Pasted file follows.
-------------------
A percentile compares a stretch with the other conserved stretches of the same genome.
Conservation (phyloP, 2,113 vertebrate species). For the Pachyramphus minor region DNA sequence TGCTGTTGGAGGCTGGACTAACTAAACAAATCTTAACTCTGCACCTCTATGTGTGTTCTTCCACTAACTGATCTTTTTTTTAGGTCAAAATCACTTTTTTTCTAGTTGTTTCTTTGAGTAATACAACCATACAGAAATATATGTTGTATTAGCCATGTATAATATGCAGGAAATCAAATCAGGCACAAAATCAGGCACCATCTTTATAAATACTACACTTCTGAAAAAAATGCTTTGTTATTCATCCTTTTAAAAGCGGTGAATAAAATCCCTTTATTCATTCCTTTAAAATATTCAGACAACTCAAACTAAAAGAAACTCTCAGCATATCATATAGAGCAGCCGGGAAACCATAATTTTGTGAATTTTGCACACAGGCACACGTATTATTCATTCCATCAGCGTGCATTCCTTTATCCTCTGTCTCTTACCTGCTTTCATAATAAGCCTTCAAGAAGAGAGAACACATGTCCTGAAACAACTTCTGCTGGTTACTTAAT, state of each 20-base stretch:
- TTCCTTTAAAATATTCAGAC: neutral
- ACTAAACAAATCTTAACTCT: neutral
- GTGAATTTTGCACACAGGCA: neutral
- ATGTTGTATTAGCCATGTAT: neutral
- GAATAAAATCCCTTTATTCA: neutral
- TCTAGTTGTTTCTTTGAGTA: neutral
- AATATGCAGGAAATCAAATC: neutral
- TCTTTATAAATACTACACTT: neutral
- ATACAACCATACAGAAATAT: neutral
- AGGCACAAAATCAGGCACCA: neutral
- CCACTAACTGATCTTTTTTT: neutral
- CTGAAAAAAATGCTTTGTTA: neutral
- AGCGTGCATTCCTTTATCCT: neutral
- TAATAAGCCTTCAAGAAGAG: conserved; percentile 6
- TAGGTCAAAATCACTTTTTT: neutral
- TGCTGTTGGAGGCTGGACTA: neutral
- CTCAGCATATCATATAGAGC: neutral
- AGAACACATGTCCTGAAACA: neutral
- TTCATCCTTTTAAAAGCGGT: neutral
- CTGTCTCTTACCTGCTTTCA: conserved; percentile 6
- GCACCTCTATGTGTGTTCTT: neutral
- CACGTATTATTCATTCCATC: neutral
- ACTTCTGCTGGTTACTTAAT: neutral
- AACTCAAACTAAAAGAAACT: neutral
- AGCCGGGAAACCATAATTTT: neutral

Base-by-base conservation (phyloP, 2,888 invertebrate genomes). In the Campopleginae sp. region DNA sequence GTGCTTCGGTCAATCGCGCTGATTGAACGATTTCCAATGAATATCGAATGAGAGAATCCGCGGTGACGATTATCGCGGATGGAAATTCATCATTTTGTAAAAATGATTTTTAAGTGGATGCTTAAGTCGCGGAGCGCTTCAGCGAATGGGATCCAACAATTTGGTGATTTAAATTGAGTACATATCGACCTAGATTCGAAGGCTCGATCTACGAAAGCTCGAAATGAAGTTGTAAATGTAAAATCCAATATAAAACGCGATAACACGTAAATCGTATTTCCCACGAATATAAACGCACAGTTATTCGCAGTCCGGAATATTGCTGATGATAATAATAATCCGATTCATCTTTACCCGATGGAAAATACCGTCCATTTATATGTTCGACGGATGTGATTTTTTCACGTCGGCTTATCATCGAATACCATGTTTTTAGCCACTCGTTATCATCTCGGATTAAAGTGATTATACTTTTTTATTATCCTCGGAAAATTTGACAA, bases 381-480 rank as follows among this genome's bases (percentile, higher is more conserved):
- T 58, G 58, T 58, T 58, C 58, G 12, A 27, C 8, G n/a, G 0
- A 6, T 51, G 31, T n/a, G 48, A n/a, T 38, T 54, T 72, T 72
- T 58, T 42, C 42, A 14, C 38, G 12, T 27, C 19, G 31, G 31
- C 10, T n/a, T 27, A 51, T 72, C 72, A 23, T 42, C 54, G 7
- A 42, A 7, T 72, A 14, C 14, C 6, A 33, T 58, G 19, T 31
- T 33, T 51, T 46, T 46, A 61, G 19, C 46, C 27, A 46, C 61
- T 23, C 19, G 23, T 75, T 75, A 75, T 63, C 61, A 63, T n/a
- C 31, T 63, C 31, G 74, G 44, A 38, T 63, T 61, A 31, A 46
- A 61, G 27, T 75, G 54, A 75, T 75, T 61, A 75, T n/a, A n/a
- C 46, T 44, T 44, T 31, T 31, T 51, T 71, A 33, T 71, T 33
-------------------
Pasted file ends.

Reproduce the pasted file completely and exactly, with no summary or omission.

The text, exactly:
A percentile compares a stretch with the other conserved stretches of the same genome.
Conservation (phyloP, 2,113 vertebrate species). For the Pachyramphus minor region DNA sequence TGCTGTTGGAGGCTGGACTAACTAAACAAATCTTAACTCTGCACCTCTATGTGTGTTCTTCCACTAACTGATCTTTTTTTTAGGTCAAAATCACTTTTTTTCTAGTTGTTTCTTTGAGTAATACAACCATACAGAAATATATGTTGTATTAGCCATGTATAATATGCAGGAAATCAAATCAGGCACAAAATCAGGCACCATCTTTATAAATACTACACTTCTGAAAAAAATGCTTTGTTATTCATCCTTTTAAAAGCGGTGAATAAAATCCCTTTATTCATTCCTTTAAAATATTCAGACAACTCAAACTAAAAGAAACTCTCAGCATATCATATAGAGCAGCCGGGAAACCATAATTTTGTGAATTTTGCACACAGGCACACGTATTATTCATTCCATCAGCGTGCATTCCTTTATCCTCTGTCTCTTACCTGCTTTCATAATAAGCCTTCAAGAAGAGAGAACACATGTCCTGAAACAACTTCTGCTGGTTACTTAAT, state of each 20-base stretch:
- TTCCTTTAAAATATTCAGAC: neutral
- ACTAAACAAATCTTAACTCT: neutral
- GTGAATTTTGCACACAGGCA: neutral
- ATGTTGTATTAGCCATGTAT: neutral
- GAATAAAATCCCTTTATTCA: neutral
- TCTAGTTGTTTCTTTGAGTA: neutral
- AATATGCAGGAAATCAAATC: neutral
- TCTTTATAAATACTACACTT: neutral
- ATACAACCATACAGAAATAT: neutral
- AGGCACAAAATCAGGCACCA: neutral
- CCACTAACTGATCTTTTTTT: neutral
- CTGAAAAAAATGCTTTGTTA: neutral
- AGCGTGCATTCCTTTATCCT: neutral
- TAATAAGCCTTCAAGAAGAG: conserved; percentile 6
- TAGGTCAAAATCACTTTTTT: neutral
- TGCTGTTGGAGGCTGGACTA: neutral
- CTCAGCATATCATATAGAGC: neutral
- AGAACACATGTCCTGAAACA: neutral
- TTCATCCTTTTAAAAGCGGT: neutral
- CTGTCTCTTACCTGCTTTCA: conserved; percentile 6
- GCACCTCTATGTGTGTTCTT: neutral
- CACGTATTATTCATTCCATC: neutral
- ACTTCTGCTGGTTACTTAAT: neutral
- AACTCAAACTAAAAGAAACT: neutral
- AGCCGGGAAACCATAATTTT: neutral

Base-by-base conservation (phyloP, 2,888 invertebrate genomes). In the Campopleginae sp. region DNA sequence GTGCTTCGGTCAATCGCGCTGATTGAACGATTTCCAATGAATATCGAATGAGAGAATCCGCGGTGACGATTATCGCGGATGGAAATTCATCATTTTGTAAAAATGATTTTTAAGTGGATGCTTAAGTCGCGGAGCGCTTCAGCGAATGGGATCCAACAATTTGGTGATTTAAATTGAGTACATATCGACCTAGATTCGAAGGCTCGATCTACGAAAGCTCGAAATGAAGTTGTAAATGTAAAATCCAATATAAAACGCGATAACACGTAAATCGTATTTCCCACGAATATAAACGCACAGTTATTCGCAGTCCGGAATATTGCTGATGATAATAATAATCCGATTCATCTTTACCCGATGGAAAATACCGTCCATTTATATGTTCGACGGATGTGATTTTTTCACGTCGGCTTATCATCGAATACCATGTTTTTAGCCACTCGTTATCATCTCGGATTAAAGTGATTATACTTTTTTATTATCCTCGGAAAATTTGACAA, bases 381-480 rank as follows among this genome's bases (percentile, higher is more conserved):
- T 58, G 58, T 58, T 58, C 58, G 12, A 27, C 8, G n/a, G 0
- A 6, T 51, G 31, T n/a, G 48, A n/a, T 38, T 54, T 72, T 72
- T 58, T 42, C 42, A 14, C 38, G 12, T 27, C 19, G 31, G 31
- C 10, T n/a, T 27, A 51, T 72, C 72, A 23, T 42, C 54, G 7
- A 42, A 7, T 72, A 14, C 14, C 6, A 33, T 58, G 19, T 31
- T 33, T 51, T 46, T 46, A 61, G 19, C 46, C 27, A 46, C 61
- T 23, C 19, G 23, T 75, T 75, A 75, T 63, C 61, A 63, T n/a
- C 31, T 63, C 31, G 74, G 44, A 38, T 63, T 61, A 31, A 46
- A 61, G 27, T 75, G 54, A 75, T 75, T 61, A 75, T n/a, A n/a
- C 46, T 44, T 44, T 31, T 31, T 51, T 71, A 33, T 71, T 33